Software compliance means to keep track of all the copyright notices and licenses, and oblige to their requirements. Compliance tracking is also important to document the software supply chain (e.g. to be able to produce a Bill of Materials on request) and to respond quickly to a newly disclosed security vulnerability (i.e., to know which parts are affected, if any).

    From a software development standpoint, large corporations have advantage as they usually own all of the source code. Even if they incorporate open source projects in their closed source product(s), they have the legal apparatus to tip the scale to their favour should it come to a legal dispute over license ambiguities. Therefore in the case of proprietary software, the burden of compliance falls to the users, especially if the products are going to be used in a commercial setting.

    With open source software the users are the clear winners because they have complete freedom on how to use the products and they only have to satisfy license obligations if they are planning on commercial re-distribution of the (modified) works or if they would like to create a proprietary product from open source projects.[^footnote-proprietary_opensource]

[^footnote-proprietary_opensource]: Although if they steer clear of strong copylefted code than their situation becomes magnitudes easier.

    Building on open source code on the other becomes more complex as each included project may have different (or even multiple) licenses. Fortunately, this requirement has become more and more a standardized and automated process with the lead of large open source non-profits such as the Linux Foundation or the Open Source Initiative.[@] One example is the Software Composition Analysis methodology[@].

#### 2.3.5 Commercial applicability
##### controversies

##### Commercial versus proprietary software

It is worth emphasizing:

>“Commercial” and “proprietary” are not the same! Commercial software is software developed by a business as part of its business. Most commercial software is proprietary, but there is commercial free software, and there is noncommercial nonfree software.
>For example, GNU Ada[^footnote-ada_link] is developed by a company. It is always distributed under the terms of the GNU GPL, and every copy is free software; but its developers sell support contracts. When their salesmen speak to prospective customers, sometimes the customers say, “We would feel safer with a commercial compiler.” The salesmen reply, “GNU Ada is a commercial compiler; it happens to be free software.”[@GNU's "Categories of free and nonfree software"]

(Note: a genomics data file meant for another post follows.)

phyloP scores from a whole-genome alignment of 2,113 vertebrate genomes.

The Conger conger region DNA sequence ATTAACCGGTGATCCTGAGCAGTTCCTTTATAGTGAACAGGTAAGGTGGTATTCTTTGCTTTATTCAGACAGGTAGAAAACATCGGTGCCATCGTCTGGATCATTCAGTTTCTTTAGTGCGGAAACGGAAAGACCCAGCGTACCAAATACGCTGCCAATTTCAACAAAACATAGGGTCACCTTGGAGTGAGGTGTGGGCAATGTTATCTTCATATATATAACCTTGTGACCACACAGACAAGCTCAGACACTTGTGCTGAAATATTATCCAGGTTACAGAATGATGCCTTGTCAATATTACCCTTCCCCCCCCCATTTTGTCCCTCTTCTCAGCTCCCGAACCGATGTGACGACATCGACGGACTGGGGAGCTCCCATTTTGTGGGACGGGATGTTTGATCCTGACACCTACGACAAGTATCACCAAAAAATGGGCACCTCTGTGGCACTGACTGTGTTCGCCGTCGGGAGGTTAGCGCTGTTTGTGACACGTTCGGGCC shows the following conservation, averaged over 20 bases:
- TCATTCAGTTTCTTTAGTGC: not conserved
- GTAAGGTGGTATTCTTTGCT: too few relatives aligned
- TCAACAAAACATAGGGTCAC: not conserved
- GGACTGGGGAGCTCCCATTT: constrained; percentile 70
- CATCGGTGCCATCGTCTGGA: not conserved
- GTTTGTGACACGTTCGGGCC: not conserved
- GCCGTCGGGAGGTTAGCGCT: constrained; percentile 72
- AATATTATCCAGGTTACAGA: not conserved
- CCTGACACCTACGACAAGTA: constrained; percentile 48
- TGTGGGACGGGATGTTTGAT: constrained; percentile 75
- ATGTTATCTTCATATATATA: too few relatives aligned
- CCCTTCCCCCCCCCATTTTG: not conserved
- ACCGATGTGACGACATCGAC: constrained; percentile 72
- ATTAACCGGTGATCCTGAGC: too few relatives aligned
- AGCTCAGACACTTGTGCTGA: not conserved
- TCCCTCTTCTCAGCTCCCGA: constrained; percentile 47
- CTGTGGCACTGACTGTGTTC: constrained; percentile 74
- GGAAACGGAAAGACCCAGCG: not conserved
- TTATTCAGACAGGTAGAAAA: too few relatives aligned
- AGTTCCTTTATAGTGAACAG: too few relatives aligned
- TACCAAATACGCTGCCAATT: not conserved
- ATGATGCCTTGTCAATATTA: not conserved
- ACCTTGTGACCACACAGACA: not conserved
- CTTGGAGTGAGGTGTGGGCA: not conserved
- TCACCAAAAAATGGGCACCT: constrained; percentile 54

##### Free/open source software versus commercial software

Commercial software is not the antonym of free and open source software, proprietary software is. Misunderstandings stem from conflicting uses of the adjectives *commercial* and *proprietary*.[@]

Software licensed under an open source (or even under a more strict free software) license can be sold for a price or licensed for a fee just like any other product.[@,@,]

##### Business models for open source software

##### Controversies

It can be especially hard if one would like to choose an open source license for a commercial project as some of them are historically abused for unethical business practices[@;@] and some have pejorative connotations associated with them by negative campaigns at the time when open source practices where perceived as a threat by corporations (e.g., adjectives "viral" and "infectious" used for copyleft licenses[@]).

(Notes without any structure)

commercial vs open source / free
NOTE: free and open source software is not an antonym of commercial software (proprietary is)

In other words, for this developer all the software covered by the GPL should be considered as a specific form of commercial software, to the extent that developers are entitled by the license to distribute copies of the software asking for a payment. This definition (FLOSS as commercial software), states the developer, is also supported by concrete examples such as the GNU/Linux commercial distributions.

NOTE: so you can sell it but you have to provide the source code and the buyer (or licensee) can further distribute the product with the same license (and its restrictions). The next quote further emphasizes that free/open source is not against commercial use: